According to the Streamlabs Q3 2020 report, Twitch has a market share of 91.1% for hours streamed. And that’s because the Microsoft streaming platform, Mixer, got shut down.

However, Facebook Gaming and YouTube Gaming didn’t score any advantage after the closing down of Mixer.

After the COVID-19 pandemic, many competitions either got canceled or postponed. But the majority switched to online. And that hugely aided the rise of platforms offering live eSports coverage.

On Twitch, people watched 660 billion minutes worth of content in 2019. But in 2020, the figure increased to 889 billion minutes.

That’s not it. The count of concurrent live channels in 2019 on Twitch was 49,500 on average. But in 2020, the count increased 69%, with 83,900 average concurrent channels on Twitch.

With all the data in our hands, it’s safe to say that the rise of platforms offering live eSports coverage is only going to get big with time.

People Are Spending More Time Watching eSports

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It’s not just you who’s spending more time watching eSports; everyone is doing so around the world.

According to Roundhill Investments, the total viewership of eSports was 134 million. In today 2018, the stat had grown to 395 million. Resulting in a 195% increase in the viewership between 2012 and 2018.

In 2020, the League of Legends World Championships brought a record-breaking 139 million hours in viewership. And it peaked at 3.8 million viewers.

According to Streamlabs Q3 2020, PUBG Mobile World League completed the milestone of 33,179,000 hours watched. And the League of Legends European Championship stacked 28,957,234 hours watch count.

According to a recent report released by Newzoo, League of Legends and CS GO bagged 31.8 million and 21.3 million eSports hours watched count in March 2021 on Twitch.

With all that being said, it’s quite predictable that with the growth of eSports, people are also investing more of their time in it.

Whether it’s China or the popular parts of Europe, people in every part of the world are contributing to eye-opening online sports statistics.  

eSports Revenue Growth and How Brands are Contributing to It

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According to the 2017 Newzoo report, the total eSports revenue was divided into five parts.

Sponsorship with 38% of the share, Advertising coming at second with 22%, and Game Publisher Fees, Media Rights, and Tickets/Merchandise with 17%, 14%, and 9% shares in the revenue bowl.

The most significant driver, Sponsorship, with 38% of the share, generated $266.3 million in 2017. And advertising during eSports matches generated about $155.3 million. 

Little do advertising brands knew in 2017 that the media rights would hit 728.8 million in 2021, as reported by Newzoo 2021 Global eSports & Live Streaming Market report.

An average eSports revenue growth per year was about 30% until 2018. But after that point, the year-to-year growth decreased in 2019 and landed at a 23.3% mark.

In 2020, the year-on-year growth decreased even more, with only 15.7% up from 2020. But keeping in mind the COVID-19 pandemic crisis, the revenue growth is relatively stable.

According to the Newzoo 2021 Global eSports & Live Streaming Market report, the revenues will grow to $1,084 million in 2021. Year-on-year growth of 14.5% up from the previous year.

Sponsorship is offering the brands a chance to reach their preferred audience directly. And as they are one of the biggest sectors contributing to eSports revenue, they are using creative methods to target millions of eSports fans.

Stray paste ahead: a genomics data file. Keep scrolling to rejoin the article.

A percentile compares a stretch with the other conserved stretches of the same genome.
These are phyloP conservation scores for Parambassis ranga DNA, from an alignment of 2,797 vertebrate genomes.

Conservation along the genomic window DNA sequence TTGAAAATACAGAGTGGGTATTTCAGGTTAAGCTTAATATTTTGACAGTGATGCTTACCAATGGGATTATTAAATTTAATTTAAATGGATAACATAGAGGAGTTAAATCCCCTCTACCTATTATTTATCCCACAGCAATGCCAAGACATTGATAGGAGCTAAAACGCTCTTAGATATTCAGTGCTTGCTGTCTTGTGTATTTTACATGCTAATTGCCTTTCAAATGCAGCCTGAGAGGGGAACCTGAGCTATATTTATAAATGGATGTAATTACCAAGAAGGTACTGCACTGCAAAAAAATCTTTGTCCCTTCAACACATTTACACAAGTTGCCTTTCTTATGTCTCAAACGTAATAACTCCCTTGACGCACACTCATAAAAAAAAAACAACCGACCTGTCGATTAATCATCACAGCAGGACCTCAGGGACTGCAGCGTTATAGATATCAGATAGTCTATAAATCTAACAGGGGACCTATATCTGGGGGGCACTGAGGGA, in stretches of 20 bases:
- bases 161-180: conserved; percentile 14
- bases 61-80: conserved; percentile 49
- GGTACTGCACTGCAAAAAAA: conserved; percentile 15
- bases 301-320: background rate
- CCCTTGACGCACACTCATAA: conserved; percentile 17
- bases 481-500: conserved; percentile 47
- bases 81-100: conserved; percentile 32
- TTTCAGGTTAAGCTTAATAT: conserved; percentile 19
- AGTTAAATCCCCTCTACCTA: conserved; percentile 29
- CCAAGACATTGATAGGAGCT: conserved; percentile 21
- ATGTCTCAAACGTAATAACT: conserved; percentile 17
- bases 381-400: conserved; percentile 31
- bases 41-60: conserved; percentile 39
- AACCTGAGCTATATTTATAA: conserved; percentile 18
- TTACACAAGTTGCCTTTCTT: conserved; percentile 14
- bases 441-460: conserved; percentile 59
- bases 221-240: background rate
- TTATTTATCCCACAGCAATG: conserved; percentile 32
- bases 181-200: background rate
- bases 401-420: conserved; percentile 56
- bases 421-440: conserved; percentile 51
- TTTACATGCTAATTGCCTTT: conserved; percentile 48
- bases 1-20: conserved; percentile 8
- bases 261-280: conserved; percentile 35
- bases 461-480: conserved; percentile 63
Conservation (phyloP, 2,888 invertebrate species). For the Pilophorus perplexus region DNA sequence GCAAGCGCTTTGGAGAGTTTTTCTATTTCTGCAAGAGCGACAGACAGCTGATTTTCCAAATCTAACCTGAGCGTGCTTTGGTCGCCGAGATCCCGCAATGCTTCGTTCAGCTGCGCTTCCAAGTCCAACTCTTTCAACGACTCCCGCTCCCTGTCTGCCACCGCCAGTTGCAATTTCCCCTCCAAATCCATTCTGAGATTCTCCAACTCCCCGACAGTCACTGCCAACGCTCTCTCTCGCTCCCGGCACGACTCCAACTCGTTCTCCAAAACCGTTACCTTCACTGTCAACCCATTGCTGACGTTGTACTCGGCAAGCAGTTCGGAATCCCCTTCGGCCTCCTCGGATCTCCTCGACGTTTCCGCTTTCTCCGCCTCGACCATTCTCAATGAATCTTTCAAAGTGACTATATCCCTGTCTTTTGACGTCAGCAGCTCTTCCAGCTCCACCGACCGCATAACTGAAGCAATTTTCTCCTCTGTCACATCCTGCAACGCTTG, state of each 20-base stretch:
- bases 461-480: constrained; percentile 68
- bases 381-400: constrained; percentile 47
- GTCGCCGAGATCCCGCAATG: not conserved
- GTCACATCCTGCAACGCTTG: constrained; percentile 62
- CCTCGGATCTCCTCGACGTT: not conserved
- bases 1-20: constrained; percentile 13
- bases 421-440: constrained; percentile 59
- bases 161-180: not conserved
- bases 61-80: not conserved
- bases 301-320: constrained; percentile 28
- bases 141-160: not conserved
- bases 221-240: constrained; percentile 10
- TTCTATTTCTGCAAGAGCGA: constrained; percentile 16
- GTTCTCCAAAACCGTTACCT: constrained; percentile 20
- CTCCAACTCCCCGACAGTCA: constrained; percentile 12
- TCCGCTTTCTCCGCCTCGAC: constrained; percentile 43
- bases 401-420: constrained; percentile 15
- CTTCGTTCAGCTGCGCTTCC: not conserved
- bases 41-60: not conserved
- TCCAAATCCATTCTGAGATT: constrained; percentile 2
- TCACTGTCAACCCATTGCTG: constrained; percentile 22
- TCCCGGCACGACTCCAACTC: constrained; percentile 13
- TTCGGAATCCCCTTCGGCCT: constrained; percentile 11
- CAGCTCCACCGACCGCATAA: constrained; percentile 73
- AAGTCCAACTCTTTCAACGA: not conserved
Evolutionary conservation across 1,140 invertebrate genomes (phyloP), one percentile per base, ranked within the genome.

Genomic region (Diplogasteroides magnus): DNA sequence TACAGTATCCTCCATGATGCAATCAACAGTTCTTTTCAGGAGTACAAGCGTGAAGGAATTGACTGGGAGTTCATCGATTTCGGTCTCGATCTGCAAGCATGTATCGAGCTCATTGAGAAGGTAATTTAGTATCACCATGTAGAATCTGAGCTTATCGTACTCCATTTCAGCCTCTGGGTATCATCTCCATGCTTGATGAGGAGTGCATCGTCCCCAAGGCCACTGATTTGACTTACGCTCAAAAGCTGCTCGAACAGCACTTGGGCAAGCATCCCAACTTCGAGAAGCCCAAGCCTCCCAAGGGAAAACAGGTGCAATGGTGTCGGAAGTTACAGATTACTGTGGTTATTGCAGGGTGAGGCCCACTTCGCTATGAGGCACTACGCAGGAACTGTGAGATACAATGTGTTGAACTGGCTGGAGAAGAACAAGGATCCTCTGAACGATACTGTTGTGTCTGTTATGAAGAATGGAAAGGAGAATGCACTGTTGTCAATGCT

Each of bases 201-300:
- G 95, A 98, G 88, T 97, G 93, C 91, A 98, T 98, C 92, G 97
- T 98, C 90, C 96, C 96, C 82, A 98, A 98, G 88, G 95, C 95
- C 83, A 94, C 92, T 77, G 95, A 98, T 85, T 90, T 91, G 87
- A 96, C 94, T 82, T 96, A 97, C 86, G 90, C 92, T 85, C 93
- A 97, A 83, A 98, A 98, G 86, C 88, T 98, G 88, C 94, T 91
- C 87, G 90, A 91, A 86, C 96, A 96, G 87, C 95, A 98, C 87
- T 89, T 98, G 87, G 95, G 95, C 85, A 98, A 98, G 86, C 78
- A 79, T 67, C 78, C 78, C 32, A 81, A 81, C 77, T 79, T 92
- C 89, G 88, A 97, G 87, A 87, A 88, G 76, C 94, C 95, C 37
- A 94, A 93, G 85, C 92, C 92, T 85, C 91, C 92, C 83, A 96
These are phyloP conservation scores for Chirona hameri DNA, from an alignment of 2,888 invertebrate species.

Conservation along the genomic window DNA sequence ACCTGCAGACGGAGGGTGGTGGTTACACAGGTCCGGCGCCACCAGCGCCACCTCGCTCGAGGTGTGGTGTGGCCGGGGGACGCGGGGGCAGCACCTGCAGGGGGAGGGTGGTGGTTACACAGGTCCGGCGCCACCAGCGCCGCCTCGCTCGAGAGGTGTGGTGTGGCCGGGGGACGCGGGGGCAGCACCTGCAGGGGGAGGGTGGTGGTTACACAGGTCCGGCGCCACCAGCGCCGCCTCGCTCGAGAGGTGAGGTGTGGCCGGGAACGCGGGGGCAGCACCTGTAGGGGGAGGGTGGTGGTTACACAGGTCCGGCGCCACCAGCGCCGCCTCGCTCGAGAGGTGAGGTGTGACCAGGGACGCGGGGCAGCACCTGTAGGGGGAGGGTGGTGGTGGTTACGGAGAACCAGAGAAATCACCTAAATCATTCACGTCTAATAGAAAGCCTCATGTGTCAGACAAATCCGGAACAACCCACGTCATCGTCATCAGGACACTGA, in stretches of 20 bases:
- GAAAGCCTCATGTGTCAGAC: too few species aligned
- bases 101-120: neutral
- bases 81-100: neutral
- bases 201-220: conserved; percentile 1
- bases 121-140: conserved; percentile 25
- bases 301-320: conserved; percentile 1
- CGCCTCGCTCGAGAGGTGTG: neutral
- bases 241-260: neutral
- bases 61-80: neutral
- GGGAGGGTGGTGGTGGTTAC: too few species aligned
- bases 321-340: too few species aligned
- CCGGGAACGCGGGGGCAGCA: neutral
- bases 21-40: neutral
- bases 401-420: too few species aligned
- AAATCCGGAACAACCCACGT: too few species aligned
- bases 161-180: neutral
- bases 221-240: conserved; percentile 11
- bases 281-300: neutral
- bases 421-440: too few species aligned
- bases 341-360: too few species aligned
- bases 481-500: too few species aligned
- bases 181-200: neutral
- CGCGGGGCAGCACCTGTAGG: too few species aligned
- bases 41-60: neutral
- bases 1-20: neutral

Brands like Intel and Nvidia partner up with teams and leagues to make their brand recognizable and bring more money into the eSports industry. 

Non-endemic brands are also contributing greatly to the cause. Tinder, Vivo, McDonald’s Corporation, Mercedes Benz, etc., are the key sponsors of the eSports revenue model.

For instance, RedBull is one of the most influential brands in the eSports segment. It’s using its reputation and earning money from various competitions. eSports fans buy RedBull products and cheer the teams sponsored by RedBull.

Apart from that, till now, Red Bull eSports players have earned a total of $590,747 from 19 tournaments.

And just like that, other brands are also hugely contributing as sponsors, advertisers, or as owners of media rights to pump up the market size of eSports.

Visible Growth in eSports Tournaments

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Just like the overall eSports industry, we have seen quite a growth in eSports tournaments.

Back in 2015, the total prize money of eSports tournaments was $$67,013,800.26. In the very next year, it increased to $98,033,383.00.

In 2017 and 2018, the total prize money of eSports tournaments were $116,417,832.34 and $164,869,294.89 respectively.

In 2019, the total prize money almost doubled and got around $235,645,529.77. But after that, due to COVID-19, the growth of eSports tournaments in terms of growth and total prize money decreased.

In the year 2020, only 4,226 tournaments happened compared to 5,441 of the previous year’s. And the total prize money of 2020 eSports tournaments was only $116,032,637.22 as compared to last year’s $235,645,529.77.

We are in the fourth month of 2021, and till now, 800 tournaments have generated $29,956,214.56. There are 6373 total active players, and the median tournament prize pool is $1,000.,


Large-scale COVID-19 pandemic effects are still intercepting the real growth of eSports. However, with COVID-19, the live-streaming trend of eSports has shown us a new path to increase the growth of eSports.

Indeed, we are all missing the crowded stadiums of the CSGO finals and Tekken championships. But comparing the scenario of eSports from 2016, we have come a long way down the road.

And if it weren’t for the COVID-19 pandemic, the years 2020 and 2021 would have been turned out genuinely beneficial for the growth of eSports.

The world has seen the miracles of the eSports culture. And that’s why the boost of eSports growth is inevitably due on the era of post-pandemic.